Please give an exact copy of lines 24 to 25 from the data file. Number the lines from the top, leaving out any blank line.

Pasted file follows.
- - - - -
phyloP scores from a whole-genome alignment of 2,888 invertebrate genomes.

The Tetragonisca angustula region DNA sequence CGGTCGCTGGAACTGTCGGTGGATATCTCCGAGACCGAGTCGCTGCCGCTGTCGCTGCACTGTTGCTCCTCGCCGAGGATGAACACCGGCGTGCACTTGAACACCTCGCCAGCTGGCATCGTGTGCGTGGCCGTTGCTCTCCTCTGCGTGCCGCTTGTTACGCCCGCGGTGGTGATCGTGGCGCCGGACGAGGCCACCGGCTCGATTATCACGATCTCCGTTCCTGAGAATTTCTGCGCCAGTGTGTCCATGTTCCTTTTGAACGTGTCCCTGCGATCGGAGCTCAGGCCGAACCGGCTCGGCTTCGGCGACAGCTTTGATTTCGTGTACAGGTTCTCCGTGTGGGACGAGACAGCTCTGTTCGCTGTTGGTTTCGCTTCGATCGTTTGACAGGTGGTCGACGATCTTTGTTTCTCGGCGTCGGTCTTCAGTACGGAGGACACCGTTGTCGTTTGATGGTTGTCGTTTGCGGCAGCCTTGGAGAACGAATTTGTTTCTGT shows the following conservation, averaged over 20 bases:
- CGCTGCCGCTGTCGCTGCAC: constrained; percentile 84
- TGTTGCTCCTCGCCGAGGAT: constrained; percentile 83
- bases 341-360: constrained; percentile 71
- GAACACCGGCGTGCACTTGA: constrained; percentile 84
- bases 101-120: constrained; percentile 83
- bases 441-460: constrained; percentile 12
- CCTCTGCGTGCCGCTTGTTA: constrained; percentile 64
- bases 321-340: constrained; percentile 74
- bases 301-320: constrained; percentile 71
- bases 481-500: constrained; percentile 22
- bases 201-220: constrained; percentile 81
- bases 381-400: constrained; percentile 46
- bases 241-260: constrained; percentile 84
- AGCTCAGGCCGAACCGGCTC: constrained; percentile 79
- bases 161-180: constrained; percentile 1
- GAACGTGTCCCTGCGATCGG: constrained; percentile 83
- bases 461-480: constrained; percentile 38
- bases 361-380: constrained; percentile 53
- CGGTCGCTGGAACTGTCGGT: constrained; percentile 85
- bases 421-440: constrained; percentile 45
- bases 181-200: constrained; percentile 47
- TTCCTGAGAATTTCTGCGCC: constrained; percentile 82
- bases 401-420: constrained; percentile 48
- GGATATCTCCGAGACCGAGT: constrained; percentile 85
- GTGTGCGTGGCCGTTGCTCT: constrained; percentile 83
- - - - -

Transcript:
- TTCCTGAGAATTTCTGCGCC: constrained; percentile 82
- bases 401-420: constrained; percentile 48